But thank goodness for those heavenly floor-moments.  And while the actual laying on the floor moments are good respite for a day like today, they don’t compare to the floor moments at the feet of Jesus.  When I lay at His feet,  when I sit in meditation enjoying sometimes a mere 5 inches of space between the world around me and the acknowledgment that Jesus loves me, I am surrendering all over to Him.  I don’t get distracted by the paper from the 3-hole punch stuck on the carpet.  I don’t worry about how many times I forgot Gideon, or how I may or may not have thrown Judah completely off a nap schedule.  I hand it all over to Him, asking Him to forgive my shortcomings, to heal the hurts that I have caused.  I can plead to Him- not to take a nap, but for all my restless moments.  I ask him to show me where and how I can love better, and even clean better.  I ask Him to make all this “family rehab” worth it.  I ask Him to give me more floor space- more time with Him to focus on Him.  And sometimes, even literally more floor space for our growing family and all their Happy Meal mementos.

And in those moments before His throne, in His house, if I am quiet and still enough, I can hear him remind me of his forgiveness, his mercy, his unfailing love.  Psalm 23:6 says it this way, “Surely goodness and mercy shall follow me all the days of my life, and I shall dwell in the house of the Lord forever.”  Being in His presence, sometimes, face to the floor, reveals my meekness, sinfulness, and weakness.  I need a god bigger than me.  I need a god who actually cares that I find joy in laying on my floor.  I need a god who takes huge measures to show me that even though I fail time and time again, he does NOT ever fail me.  My God gave it ALL on the cross for me, even when I can’t give my own children simple splinter first-aid.  He forgives me and remembers my sin no more, even when I can’t remember where I left my own children.  Through his sacrifice on the cross He cleans me and erases all my sticky accusations of a horrible mom.  Like my clean floor, He washes me clean with his forgiveness and I am clean, cool, and peaceful.  When I acknowledge Him in all my ways, He reminds me of ALL the ways He has acknowledged me…even when I am on the floor.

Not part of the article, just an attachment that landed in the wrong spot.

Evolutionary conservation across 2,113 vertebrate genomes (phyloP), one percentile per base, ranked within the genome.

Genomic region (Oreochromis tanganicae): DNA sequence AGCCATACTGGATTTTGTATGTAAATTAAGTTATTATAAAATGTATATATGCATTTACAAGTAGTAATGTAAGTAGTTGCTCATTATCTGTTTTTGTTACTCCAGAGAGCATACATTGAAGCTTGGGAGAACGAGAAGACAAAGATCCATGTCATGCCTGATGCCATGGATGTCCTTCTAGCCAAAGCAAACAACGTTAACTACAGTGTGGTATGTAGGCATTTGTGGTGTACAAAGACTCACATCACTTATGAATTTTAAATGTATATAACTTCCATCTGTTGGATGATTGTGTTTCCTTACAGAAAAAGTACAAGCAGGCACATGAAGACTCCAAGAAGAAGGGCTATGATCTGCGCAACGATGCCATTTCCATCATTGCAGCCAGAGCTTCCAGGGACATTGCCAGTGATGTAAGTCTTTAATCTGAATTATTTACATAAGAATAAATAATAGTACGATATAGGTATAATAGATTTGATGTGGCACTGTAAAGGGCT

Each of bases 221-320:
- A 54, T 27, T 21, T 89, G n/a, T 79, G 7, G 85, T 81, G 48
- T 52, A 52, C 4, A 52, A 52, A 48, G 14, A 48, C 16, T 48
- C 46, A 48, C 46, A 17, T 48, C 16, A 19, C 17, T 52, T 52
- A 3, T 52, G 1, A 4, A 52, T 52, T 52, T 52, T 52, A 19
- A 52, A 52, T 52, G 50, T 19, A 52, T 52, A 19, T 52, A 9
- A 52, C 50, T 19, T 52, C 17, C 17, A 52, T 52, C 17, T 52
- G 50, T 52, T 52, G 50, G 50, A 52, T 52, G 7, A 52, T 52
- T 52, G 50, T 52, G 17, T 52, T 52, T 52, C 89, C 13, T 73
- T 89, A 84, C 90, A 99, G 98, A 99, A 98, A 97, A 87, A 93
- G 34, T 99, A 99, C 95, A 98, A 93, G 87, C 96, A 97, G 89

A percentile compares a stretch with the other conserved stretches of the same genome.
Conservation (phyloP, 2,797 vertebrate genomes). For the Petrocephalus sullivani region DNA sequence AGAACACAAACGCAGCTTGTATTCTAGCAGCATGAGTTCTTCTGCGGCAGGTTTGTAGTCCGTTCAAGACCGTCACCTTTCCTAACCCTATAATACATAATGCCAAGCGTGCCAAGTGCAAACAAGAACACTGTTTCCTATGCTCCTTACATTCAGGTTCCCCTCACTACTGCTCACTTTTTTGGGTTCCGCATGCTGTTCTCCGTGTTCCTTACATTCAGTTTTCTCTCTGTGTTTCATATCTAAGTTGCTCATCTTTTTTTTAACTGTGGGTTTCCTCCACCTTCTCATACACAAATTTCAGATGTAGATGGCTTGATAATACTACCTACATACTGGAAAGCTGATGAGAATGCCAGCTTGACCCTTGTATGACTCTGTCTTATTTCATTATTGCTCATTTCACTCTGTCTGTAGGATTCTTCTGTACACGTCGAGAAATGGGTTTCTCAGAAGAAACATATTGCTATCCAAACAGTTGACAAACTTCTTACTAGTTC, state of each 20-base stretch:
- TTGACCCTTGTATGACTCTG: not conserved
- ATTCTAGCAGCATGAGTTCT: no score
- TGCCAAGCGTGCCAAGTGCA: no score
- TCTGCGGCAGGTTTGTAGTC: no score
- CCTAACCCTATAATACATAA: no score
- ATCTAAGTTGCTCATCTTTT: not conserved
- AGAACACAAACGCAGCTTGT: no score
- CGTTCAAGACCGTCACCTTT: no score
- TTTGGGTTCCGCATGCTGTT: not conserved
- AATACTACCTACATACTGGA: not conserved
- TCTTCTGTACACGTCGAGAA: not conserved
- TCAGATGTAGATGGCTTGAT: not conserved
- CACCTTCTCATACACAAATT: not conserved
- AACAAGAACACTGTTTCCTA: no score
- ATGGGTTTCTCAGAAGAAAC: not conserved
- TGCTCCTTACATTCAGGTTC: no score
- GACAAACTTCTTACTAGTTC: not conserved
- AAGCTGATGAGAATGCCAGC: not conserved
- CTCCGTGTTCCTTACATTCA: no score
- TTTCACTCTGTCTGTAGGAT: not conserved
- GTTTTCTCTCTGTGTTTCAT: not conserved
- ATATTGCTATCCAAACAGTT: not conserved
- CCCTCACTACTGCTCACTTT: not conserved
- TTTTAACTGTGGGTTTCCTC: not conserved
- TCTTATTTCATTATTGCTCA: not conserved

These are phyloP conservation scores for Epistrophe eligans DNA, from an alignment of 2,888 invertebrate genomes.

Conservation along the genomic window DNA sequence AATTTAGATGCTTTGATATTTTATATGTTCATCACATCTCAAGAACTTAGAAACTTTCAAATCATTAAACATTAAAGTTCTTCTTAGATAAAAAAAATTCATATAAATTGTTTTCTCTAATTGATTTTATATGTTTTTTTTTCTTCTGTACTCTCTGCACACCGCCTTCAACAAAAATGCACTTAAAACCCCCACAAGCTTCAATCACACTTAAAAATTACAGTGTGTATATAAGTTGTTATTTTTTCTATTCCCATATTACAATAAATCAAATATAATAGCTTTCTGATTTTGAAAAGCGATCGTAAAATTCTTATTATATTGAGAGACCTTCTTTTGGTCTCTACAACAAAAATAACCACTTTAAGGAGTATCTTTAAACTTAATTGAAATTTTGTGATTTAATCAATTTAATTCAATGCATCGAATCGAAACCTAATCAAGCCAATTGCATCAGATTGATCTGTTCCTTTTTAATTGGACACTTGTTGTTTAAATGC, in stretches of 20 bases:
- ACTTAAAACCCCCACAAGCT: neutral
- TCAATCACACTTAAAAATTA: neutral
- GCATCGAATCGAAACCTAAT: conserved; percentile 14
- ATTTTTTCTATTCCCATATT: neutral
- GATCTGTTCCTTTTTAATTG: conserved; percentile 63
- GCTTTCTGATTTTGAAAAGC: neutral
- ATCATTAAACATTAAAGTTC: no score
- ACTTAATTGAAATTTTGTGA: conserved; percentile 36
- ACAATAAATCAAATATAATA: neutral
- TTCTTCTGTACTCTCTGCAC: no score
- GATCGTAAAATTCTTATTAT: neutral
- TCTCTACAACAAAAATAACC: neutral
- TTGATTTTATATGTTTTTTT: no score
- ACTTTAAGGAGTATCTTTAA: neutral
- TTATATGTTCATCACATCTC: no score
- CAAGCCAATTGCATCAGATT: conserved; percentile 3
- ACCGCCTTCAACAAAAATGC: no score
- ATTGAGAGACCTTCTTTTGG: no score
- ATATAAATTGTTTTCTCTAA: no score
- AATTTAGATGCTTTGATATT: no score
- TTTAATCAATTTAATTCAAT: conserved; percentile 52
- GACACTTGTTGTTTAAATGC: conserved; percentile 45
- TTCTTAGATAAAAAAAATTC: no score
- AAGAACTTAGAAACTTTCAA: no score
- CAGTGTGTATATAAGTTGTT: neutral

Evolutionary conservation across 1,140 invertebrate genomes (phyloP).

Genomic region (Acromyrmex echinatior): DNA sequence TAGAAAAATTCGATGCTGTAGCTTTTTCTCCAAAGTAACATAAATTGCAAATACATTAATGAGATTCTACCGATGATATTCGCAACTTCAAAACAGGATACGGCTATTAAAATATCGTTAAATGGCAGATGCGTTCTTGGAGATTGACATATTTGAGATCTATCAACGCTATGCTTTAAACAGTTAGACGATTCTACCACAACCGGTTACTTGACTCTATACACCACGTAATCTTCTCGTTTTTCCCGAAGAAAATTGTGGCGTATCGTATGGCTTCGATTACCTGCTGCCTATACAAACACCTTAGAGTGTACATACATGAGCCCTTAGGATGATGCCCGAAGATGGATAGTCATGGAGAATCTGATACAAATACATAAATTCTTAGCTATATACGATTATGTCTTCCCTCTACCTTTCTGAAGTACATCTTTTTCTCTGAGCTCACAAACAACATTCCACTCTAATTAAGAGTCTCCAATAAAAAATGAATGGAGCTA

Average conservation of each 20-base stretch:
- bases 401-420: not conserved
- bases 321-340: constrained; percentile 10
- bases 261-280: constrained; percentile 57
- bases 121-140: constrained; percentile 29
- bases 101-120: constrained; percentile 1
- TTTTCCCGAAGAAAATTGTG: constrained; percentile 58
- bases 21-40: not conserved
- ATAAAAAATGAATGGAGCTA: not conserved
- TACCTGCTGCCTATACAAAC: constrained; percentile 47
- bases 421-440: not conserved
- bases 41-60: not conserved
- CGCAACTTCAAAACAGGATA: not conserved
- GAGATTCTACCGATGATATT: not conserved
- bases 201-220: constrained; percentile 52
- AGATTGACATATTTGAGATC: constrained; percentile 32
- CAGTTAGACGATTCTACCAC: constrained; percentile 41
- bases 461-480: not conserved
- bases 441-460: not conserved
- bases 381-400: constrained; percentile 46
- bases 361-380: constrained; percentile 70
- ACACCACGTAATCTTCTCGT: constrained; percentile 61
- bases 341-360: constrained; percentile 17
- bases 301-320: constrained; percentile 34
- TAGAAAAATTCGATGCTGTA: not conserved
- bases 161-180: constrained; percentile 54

“…but, God shows his love for us in that while we were still sinners, Christ died for us.”  Romans 5:8

I don’t do anything to deserve my floor-moments with Jesus.  My little piece of heaven that exists somewhere in between my heart and my head is there because of what He has done in my weakness.  It is the gift of Jesus in me, connecting me to the Father and His truths.  

Thank you, Jesus, for times spent in front of your feet, wiping them with tear-filled locks.  Thank you for your gentleness and kindness, loving me there, where I am, how I am.  Thank you that when I am literally sent to the floor with overwhelming tasks, I am still floored by your overwhelming goodness and grace.  And thank you, Jesus, for freshly cleaned, good-smelling floors.